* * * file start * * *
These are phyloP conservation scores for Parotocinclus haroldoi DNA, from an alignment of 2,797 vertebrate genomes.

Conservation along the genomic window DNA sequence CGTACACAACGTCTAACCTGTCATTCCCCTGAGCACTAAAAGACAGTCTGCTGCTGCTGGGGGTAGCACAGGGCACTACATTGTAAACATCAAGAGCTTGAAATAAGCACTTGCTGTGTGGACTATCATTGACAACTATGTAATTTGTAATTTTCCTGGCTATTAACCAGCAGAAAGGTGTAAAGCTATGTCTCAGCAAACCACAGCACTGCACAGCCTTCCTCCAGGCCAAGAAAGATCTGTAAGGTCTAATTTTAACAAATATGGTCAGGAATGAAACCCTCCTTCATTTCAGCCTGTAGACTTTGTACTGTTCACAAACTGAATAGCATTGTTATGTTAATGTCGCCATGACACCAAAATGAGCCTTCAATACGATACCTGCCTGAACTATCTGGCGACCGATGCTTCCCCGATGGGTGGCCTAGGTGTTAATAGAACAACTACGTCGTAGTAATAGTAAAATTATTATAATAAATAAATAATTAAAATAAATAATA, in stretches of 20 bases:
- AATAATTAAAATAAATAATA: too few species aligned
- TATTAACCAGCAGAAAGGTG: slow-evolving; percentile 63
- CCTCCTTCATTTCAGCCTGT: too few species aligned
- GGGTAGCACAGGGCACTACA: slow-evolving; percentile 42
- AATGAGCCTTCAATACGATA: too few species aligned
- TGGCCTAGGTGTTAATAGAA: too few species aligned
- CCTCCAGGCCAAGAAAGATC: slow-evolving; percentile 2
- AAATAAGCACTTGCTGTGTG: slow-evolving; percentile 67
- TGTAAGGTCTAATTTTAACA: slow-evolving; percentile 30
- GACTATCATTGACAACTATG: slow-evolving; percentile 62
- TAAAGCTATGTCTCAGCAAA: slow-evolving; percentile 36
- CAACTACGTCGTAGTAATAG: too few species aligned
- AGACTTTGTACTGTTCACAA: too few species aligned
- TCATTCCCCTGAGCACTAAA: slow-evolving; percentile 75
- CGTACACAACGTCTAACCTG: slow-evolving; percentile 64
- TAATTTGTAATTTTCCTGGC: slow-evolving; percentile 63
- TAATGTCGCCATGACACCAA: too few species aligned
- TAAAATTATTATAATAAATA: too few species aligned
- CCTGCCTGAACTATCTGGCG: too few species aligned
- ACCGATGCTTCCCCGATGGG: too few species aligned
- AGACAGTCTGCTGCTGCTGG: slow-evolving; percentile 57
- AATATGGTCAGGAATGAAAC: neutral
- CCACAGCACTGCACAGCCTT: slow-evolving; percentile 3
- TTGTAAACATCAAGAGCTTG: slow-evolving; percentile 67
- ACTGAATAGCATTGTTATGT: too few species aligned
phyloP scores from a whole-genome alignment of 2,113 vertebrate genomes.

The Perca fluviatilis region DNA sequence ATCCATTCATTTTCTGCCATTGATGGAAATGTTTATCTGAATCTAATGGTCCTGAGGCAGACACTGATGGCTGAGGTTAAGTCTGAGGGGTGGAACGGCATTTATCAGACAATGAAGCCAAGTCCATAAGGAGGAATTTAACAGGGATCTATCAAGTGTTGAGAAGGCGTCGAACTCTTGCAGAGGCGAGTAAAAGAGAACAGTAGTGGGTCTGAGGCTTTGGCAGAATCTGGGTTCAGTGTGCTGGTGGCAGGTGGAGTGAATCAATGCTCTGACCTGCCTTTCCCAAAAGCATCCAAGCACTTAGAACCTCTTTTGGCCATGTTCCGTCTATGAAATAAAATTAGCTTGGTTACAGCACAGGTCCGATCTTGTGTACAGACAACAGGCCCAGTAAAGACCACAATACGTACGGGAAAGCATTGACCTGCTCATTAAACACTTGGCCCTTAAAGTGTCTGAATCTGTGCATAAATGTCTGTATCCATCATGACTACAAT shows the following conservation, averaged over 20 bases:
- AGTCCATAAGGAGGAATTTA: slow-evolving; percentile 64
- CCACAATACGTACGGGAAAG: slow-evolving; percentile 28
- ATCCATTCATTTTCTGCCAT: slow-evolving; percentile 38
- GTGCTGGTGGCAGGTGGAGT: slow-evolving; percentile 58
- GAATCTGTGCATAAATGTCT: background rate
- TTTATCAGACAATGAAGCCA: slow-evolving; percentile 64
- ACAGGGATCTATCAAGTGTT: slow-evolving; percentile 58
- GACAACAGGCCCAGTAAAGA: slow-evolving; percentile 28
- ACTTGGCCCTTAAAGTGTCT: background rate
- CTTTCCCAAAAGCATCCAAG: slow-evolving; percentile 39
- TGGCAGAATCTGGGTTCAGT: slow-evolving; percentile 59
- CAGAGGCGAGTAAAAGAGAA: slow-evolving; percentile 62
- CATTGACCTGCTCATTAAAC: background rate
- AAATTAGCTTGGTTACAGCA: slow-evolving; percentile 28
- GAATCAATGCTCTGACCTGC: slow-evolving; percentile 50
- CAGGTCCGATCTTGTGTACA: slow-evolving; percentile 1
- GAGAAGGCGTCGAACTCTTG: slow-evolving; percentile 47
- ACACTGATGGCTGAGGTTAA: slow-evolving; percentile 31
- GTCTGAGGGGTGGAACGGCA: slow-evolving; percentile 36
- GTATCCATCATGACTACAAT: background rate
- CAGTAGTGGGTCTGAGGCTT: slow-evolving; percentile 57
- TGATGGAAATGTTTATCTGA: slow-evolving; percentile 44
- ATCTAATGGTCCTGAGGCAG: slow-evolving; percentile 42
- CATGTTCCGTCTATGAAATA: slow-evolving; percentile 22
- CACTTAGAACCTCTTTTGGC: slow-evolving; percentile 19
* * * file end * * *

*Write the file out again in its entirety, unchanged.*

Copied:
These are phyloP conservation scores for Parotocinclus haroldoi DNA, from an alignment of 2,797 vertebrate genomes.

Conservation along the genomic window DNA sequence CGTACACAACGTCTAACCTGTCATTCCCCTGAGCACTAAAAGACAGTCTGCTGCTGCTGGGGGTAGCACAGGGCACTACATTGTAAACATCAAGAGCTTGAAATAAGCACTTGCTGTGTGGACTATCATTGACAACTATGTAATTTGTAATTTTCCTGGCTATTAACCAGCAGAAAGGTGTAAAGCTATGTCTCAGCAAACCACAGCACTGCACAGCCTTCCTCCAGGCCAAGAAAGATCTGTAAGGTCTAATTTTAACAAATATGGTCAGGAATGAAACCCTCCTTCATTTCAGCCTGTAGACTTTGTACTGTTCACAAACTGAATAGCATTGTTATGTTAATGTCGCCATGACACCAAAATGAGCCTTCAATACGATACCTGCCTGAACTATCTGGCGACCGATGCTTCCCCGATGGGTGGCCTAGGTGTTAATAGAACAACTACGTCGTAGTAATAGTAAAATTATTATAATAAATAAATAATTAAAATAAATAATA, in stretches of 20 bases:
- AATAATTAAAATAAATAATA: too few species aligned
- TATTAACCAGCAGAAAGGTG: slow-evolving; percentile 63
- CCTCCTTCATTTCAGCCTGT: too few species aligned
- GGGTAGCACAGGGCACTACA: slow-evolving; percentile 42
- AATGAGCCTTCAATACGATA: too few species aligned
- TGGCCTAGGTGTTAATAGAA: too few species aligned
- CCTCCAGGCCAAGAAAGATC: slow-evolving; percentile 2
- AAATAAGCACTTGCTGTGTG: slow-evolving; percentile 67
- TGTAAGGTCTAATTTTAACA: slow-evolving; percentile 30
- GACTATCATTGACAACTATG: slow-evolving; percentile 62
- TAAAGCTATGTCTCAGCAAA: slow-evolving; percentile 36
- CAACTACGTCGTAGTAATAG: too few species aligned
- AGACTTTGTACTGTTCACAA: too few species aligned
- TCATTCCCCTGAGCACTAAA: slow-evolving; percentile 75
- CGTACACAACGTCTAACCTG: slow-evolving; percentile 64
- TAATTTGTAATTTTCCTGGC: slow-evolving; percentile 63
- TAATGTCGCCATGACACCAA: too few species aligned
- TAAAATTATTATAATAAATA: too few species aligned
- CCTGCCTGAACTATCTGGCG: too few species aligned
- ACCGATGCTTCCCCGATGGG: too few species aligned
- AGACAGTCTGCTGCTGCTGG: slow-evolving; percentile 57
- AATATGGTCAGGAATGAAAC: neutral
- CCACAGCACTGCACAGCCTT: slow-evolving; percentile 3
- TTGTAAACATCAAGAGCTTG: slow-evolving; percentile 67
- ACTGAATAGCATTGTTATGT: too few species aligned
phyloP scores from a whole-genome alignment of 2,113 vertebrate genomes.

The Perca fluviatilis region DNA sequence ATCCATTCATTTTCTGCCATTGATGGAAATGTTTATCTGAATCTAATGGTCCTGAGGCAGACACTGATGGCTGAGGTTAAGTCTGAGGGGTGGAACGGCATTTATCAGACAATGAAGCCAAGTCCATAAGGAGGAATTTAACAGGGATCTATCAAGTGTTGAGAAGGCGTCGAACTCTTGCAGAGGCGAGTAAAAGAGAACAGTAGTGGGTCTGAGGCTTTGGCAGAATCTGGGTTCAGTGTGCTGGTGGCAGGTGGAGTGAATCAATGCTCTGACCTGCCTTTCCCAAAAGCATCCAAGCACTTAGAACCTCTTTTGGCCATGTTCCGTCTATGAAATAAAATTAGCTTGGTTACAGCACAGGTCCGATCTTGTGTACAGACAACAGGCCCAGTAAAGACCACAATACGTACGGGAAAGCATTGACCTGCTCATTAAACACTTGGCCCTTAAAGTGTCTGAATCTGTGCATAAATGTCTGTATCCATCATGACTACAAT shows the following conservation, averaged over 20 bases:
- AGTCCATAAGGAGGAATTTA: slow-evolving; percentile 64
- CCACAATACGTACGGGAAAG: slow-evolving; percentile 28
- ATCCATTCATTTTCTGCCAT: slow-evolving; percentile 38
- GTGCTGGTGGCAGGTGGAGT: slow-evolving; percentile 58
- GAATCTGTGCATAAATGTCT: background rate
- TTTATCAGACAATGAAGCCA: slow-evolving; percentile 64
- ACAGGGATCTATCAAGTGTT: slow-evolving; percentile 58
- GACAACAGGCCCAGTAAAGA: slow-evolving; percentile 28
- ACTTGGCCCTTAAAGTGTCT: background rate
- CTTTCCCAAAAGCATCCAAG: slow-evolving; percentile 39
- TGGCAGAATCTGGGTTCAGT: slow-evolving; percentile 59
- CAGAGGCGAGTAAAAGAGAA: slow-evolving; percentile 62
- CATTGACCTGCTCATTAAAC: background rate
- AAATTAGCTTGGTTACAGCA: slow-evolving; percentile 28
- GAATCAATGCTCTGACCTGC: slow-evolving; percentile 50
- CAGGTCCGATCTTGTGTACA: slow-evolving; percentile 1
- GAGAAGGCGTCGAACTCTTG: slow-evolving; percentile 47
- ACACTGATGGCTGAGGTTAA: slow-evolving; percentile 31
- GTCTGAGGGGTGGAACGGCA: slow-evolving; percentile 36
- GTATCCATCATGACTACAAT: background rate
- CAGTAGTGGGTCTGAGGCTT: slow-evolving; percentile 57
- TGATGGAAATGTTTATCTGA: slow-evolving; percentile 44
- ATCTAATGGTCCTGAGGCAG: slow-evolving; percentile 42
- CATGTTCCGTCTATGAAATA: slow-evolving; percentile 22
- CACTTAGAACCTCTTTTGGC: slow-evolving; percentile 19